Current wild dog management in NSW aims to protect Dingoes in their core habitat areas. But, as the Regulatory Review Committee of the NSW Parliament has noted, “it is however anomalous that the main NSW initiative to conserve existing Dingo populations is being undertaken under an Act that will classify them, statewide, as a pest requiring eradication.” This intended protection program will be through plans developed by Rural Lands Protection Boards that are concerned with stock losses, not Dingo conservation.
Aggressive eradication of wild dogs and tokenistic conservation efforts are not going to reverse the extinction of the Dingo, which is primarily caused by interbreeding with feral dogs. Meanwhile, the NSW National Parks and Wildlife Service is conducting lethal experiments on endangered Quolls in the wilderness areas of Kosciuszko to justify its wild dog management to farmer critics and is preparing environmental studies to support its aerial 1080 poison baiting programs in the parks of northern NSW.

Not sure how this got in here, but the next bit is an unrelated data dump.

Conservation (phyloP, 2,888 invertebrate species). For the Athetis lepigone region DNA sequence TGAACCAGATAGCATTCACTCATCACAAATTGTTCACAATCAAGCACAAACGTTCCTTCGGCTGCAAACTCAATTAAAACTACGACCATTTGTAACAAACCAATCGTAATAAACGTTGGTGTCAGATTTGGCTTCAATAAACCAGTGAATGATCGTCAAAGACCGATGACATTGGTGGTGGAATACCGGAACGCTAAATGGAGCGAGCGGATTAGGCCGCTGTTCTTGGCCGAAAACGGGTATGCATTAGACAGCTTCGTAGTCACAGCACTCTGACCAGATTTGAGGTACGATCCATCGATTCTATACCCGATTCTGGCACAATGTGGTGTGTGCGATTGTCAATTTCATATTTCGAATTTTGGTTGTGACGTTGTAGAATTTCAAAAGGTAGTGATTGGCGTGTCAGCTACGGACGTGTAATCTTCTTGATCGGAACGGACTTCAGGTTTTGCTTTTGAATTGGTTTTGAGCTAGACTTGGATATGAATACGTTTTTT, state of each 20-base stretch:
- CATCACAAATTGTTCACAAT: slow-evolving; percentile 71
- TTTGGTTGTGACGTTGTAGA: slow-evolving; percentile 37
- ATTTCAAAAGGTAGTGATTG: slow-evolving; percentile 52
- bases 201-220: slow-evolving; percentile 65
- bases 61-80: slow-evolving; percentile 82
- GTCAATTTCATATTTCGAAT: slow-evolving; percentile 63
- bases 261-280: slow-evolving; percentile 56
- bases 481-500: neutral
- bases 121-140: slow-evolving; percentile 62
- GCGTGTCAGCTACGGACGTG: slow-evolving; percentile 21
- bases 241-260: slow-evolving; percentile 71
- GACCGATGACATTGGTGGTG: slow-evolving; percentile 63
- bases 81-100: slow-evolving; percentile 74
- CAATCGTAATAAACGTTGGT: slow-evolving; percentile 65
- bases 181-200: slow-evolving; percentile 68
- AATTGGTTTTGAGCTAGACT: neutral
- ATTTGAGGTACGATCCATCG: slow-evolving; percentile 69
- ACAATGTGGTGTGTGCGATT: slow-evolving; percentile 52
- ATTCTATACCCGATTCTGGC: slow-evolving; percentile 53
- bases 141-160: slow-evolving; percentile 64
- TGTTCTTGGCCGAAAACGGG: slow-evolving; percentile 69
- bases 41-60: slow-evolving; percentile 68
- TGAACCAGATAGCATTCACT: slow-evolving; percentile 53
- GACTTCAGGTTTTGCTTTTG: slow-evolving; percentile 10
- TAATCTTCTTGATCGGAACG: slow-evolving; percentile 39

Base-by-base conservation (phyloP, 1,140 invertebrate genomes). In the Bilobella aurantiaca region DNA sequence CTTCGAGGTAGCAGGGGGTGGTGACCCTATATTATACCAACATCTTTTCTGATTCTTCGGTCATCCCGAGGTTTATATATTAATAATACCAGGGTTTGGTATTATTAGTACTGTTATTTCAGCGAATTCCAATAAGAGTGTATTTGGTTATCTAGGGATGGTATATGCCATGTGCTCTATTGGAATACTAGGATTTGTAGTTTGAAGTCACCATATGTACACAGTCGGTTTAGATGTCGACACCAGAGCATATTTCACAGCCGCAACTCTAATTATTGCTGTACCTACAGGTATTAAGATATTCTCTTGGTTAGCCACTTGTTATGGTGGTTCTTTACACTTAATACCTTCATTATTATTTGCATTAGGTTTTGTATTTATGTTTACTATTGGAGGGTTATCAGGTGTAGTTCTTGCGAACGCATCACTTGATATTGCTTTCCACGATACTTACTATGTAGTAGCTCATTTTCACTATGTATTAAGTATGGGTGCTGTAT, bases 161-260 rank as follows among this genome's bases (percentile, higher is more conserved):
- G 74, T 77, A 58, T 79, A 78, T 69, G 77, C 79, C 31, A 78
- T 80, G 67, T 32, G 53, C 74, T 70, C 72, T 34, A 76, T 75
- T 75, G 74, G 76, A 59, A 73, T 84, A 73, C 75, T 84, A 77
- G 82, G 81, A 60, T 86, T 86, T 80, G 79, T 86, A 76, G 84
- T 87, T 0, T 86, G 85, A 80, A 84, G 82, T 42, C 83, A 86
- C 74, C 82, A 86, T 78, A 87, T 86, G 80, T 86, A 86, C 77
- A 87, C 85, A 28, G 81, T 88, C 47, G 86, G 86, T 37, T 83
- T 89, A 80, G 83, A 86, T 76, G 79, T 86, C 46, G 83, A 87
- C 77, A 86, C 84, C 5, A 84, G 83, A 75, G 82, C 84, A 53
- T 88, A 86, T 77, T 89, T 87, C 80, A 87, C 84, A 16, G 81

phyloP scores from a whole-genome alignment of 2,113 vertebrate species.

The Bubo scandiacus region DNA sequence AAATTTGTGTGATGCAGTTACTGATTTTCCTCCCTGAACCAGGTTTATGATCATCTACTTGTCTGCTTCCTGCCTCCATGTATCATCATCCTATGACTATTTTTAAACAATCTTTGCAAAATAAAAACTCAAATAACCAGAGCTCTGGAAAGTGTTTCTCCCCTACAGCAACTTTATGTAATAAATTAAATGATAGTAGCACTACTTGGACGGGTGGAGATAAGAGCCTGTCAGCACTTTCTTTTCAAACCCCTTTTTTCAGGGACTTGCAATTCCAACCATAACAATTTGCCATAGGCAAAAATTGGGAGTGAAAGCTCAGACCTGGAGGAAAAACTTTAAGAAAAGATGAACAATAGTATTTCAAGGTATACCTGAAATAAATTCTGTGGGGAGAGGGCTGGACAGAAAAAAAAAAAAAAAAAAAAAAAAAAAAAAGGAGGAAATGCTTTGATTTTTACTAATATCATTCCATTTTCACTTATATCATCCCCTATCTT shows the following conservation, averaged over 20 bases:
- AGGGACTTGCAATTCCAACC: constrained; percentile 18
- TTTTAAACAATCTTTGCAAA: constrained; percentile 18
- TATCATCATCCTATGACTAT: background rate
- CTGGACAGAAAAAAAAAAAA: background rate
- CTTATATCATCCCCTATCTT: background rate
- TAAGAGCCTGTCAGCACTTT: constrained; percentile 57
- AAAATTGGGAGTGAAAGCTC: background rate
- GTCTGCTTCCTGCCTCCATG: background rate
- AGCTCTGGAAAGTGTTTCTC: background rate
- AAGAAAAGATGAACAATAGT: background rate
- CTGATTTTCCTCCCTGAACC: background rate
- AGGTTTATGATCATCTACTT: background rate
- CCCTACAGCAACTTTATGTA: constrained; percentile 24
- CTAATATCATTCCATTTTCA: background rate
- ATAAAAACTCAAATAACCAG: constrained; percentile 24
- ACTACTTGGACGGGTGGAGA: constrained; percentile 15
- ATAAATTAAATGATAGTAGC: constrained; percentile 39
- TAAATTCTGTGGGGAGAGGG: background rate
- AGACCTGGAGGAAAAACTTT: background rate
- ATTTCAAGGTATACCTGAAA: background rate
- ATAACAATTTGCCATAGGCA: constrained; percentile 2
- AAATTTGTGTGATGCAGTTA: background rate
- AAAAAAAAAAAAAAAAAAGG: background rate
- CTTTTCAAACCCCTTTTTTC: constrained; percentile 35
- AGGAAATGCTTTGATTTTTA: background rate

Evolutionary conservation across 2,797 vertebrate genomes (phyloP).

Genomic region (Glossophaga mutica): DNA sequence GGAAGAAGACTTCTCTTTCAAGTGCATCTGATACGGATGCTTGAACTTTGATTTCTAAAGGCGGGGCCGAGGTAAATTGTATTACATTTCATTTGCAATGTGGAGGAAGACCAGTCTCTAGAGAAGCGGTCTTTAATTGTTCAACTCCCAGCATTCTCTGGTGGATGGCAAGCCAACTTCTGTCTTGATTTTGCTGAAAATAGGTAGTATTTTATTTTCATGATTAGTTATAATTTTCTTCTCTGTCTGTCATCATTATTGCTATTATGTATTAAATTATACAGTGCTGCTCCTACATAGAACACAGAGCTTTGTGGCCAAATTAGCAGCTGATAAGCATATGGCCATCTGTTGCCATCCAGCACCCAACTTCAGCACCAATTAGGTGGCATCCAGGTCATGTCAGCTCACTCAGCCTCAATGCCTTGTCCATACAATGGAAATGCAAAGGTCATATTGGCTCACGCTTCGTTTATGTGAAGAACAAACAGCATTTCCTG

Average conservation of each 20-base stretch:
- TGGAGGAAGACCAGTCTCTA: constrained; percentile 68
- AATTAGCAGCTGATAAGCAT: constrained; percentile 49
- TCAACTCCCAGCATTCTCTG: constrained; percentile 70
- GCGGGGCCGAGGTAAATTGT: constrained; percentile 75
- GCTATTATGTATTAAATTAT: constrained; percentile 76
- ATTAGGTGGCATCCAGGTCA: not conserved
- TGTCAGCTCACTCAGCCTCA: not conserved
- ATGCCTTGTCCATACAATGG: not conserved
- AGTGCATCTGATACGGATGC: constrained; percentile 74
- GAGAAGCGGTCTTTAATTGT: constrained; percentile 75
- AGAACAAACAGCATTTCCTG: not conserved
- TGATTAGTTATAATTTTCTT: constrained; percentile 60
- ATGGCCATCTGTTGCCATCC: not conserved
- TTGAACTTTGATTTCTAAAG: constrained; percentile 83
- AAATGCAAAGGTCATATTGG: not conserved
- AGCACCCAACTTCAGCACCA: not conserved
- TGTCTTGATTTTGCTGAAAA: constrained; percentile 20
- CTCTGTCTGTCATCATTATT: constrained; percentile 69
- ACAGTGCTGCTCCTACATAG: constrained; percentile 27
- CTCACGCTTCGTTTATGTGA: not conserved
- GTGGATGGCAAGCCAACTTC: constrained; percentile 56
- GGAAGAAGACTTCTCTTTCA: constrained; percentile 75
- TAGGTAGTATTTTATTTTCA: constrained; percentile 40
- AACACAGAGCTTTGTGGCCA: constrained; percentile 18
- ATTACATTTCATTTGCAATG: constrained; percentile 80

If you would like to read the text of Colong Foundation's nomination of Dingo Populations as endangered under the Threatened Species Conservation Act, 1995 download attached .pdf (92.29KB) and maps download attached .pdf (757.43KB)
The book, by Mr Adam O'Neill, was launched at a Colong Foundation Seminar on Dingoes in 2002.
Mr O'Neill explains why dingoes play an important role in maintaining ecological balance in Australia.
(If you would like to read this review, download attached .pdf 7.81KB)